Would you like to throw a stone at me?
Here, take all that's left of my peach.
Heaven knows how it came to pass.
Somebody's pound of flesh rendered up.
Wrinkled with secrets
And hard with the intention to keep them.
Why, from silvery peach-bloom,
From that shallow-silvery wine-glass on a short stem
This rolling, dropping, heavy glovule?
I am thinking, of course, of the peach before I ate it.
Why so velvety, why so voluptuous heavy?
Why hanging with such inordinate weight?
Why so indented?
Why the groove?
Why the lovely, bivalve roundness?
Why the ripple down the sphere?
Why the suggestion of incision?
Why was not my peach round and finished like a billiard ball?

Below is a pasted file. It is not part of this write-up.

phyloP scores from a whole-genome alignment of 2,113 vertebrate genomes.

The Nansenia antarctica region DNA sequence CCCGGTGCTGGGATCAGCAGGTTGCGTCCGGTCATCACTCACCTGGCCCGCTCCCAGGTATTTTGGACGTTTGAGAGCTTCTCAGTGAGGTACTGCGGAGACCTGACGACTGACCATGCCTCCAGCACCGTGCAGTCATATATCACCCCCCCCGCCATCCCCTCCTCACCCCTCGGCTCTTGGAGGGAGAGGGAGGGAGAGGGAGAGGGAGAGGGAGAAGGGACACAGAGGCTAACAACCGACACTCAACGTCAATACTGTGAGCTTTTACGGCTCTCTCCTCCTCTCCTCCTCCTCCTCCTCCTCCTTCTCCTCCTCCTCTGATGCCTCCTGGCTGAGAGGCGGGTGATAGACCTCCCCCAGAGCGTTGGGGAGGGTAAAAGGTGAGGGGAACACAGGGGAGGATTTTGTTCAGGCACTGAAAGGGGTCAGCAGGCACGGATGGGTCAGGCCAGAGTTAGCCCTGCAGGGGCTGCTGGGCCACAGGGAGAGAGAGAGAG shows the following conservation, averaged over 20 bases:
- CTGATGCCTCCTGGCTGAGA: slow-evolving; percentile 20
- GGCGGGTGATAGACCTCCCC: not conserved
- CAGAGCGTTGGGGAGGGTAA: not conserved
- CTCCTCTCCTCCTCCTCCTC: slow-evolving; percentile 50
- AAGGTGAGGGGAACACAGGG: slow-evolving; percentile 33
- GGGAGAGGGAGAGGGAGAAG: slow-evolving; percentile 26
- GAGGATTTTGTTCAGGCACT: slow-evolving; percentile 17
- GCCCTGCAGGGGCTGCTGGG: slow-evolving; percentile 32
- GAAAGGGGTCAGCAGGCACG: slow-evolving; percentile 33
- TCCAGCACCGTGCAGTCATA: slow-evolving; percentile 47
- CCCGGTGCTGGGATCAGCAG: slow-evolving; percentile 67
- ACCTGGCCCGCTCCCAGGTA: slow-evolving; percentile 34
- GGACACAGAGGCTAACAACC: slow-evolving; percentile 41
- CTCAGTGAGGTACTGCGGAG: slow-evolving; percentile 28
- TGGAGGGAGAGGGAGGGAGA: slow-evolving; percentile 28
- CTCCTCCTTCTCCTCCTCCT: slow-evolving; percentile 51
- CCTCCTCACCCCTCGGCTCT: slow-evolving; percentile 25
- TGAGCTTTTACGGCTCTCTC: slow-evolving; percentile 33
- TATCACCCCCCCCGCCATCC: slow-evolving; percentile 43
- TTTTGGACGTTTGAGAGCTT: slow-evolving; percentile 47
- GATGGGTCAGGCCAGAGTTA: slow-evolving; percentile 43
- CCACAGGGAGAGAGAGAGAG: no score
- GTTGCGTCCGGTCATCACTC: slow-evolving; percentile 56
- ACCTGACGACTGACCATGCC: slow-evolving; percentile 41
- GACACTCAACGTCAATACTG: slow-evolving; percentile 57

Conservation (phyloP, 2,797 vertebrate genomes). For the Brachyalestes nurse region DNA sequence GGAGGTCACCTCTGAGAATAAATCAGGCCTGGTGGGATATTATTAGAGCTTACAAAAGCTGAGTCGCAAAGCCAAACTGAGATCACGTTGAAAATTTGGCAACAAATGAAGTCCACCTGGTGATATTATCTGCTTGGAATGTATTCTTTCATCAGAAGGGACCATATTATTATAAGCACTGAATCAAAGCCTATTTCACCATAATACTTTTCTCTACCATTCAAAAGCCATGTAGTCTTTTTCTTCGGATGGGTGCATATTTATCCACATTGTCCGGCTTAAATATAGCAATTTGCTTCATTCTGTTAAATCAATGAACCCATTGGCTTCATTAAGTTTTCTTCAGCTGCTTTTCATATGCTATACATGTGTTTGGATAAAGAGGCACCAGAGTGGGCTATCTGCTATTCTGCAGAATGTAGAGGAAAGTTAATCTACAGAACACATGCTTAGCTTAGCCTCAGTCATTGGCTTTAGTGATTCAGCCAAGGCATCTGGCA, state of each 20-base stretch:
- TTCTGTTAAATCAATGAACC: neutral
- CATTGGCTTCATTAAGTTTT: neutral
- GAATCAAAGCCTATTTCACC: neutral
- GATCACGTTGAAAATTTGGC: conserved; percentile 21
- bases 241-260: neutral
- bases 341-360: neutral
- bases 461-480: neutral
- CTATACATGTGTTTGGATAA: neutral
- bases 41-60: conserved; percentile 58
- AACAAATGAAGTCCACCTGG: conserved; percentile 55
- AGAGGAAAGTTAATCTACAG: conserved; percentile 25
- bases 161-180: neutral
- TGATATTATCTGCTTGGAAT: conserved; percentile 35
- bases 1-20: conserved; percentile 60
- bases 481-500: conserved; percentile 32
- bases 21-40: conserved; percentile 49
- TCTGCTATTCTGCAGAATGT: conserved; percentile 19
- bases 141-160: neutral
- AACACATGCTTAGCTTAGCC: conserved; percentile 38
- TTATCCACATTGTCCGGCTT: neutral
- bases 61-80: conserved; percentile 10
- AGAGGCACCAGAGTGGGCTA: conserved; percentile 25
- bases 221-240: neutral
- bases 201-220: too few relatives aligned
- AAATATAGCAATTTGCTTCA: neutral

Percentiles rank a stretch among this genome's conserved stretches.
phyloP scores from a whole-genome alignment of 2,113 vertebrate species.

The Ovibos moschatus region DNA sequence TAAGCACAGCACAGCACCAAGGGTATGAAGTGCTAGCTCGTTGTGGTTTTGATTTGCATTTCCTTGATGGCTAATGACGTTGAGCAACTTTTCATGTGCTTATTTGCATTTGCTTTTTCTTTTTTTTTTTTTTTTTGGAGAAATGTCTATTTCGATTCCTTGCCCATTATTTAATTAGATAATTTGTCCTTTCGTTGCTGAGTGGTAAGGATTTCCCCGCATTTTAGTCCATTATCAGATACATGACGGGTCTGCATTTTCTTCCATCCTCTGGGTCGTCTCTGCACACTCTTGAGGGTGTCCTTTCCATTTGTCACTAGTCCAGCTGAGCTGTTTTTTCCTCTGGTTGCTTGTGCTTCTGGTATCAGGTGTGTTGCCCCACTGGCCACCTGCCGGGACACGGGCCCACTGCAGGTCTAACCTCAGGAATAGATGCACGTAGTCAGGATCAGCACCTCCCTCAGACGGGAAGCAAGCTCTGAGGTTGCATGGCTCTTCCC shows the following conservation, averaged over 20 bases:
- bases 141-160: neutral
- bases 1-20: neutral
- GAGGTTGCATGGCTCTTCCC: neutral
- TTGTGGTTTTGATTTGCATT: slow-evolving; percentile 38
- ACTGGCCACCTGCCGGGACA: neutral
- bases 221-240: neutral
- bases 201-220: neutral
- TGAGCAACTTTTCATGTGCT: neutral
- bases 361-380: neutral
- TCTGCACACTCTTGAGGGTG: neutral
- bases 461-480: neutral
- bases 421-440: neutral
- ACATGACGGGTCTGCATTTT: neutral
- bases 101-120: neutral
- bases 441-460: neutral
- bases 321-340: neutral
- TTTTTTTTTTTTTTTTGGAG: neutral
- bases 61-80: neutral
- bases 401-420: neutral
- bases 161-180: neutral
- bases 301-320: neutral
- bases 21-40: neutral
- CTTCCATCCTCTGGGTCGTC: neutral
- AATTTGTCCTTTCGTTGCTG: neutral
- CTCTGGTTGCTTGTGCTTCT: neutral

It would have been if man had made it.
Though I've eaten it now.
But it wasn't round and finished like a billiard ball;
And because I say so, you would like to throw something at me.
Here, you can have my peach stone.
D.H. Lawrence 1929
Poetry loves the world, yes!~ And don't you want a peach now? What kind of miracle is this peach? I love the voice in this poem. Sometimes poetry takes itself so seriously. Sometimes people do?
It's peach season in Washington. Well, almost the end of peach season. This poem, though, looks very hard at a peach from the 1920s. A peach eighty years ago was as fresh as the peaches I saw today. Humans have loved peaches for a very long time. Where did that long-ago peach go? And its admirer? Interesting that the poem has a line about the circular renewal of matter; the thought, "somebody's pound of flesh offered up" implies that the peach is flesh of other things--animals, grass.
We have all heard that organic matter re-enters the earth, becoming life again. I guess that Lawrence's poem made that idea more real for me--this peach really *was* once, and then it passed. Like the thrown peach stone from one person to another!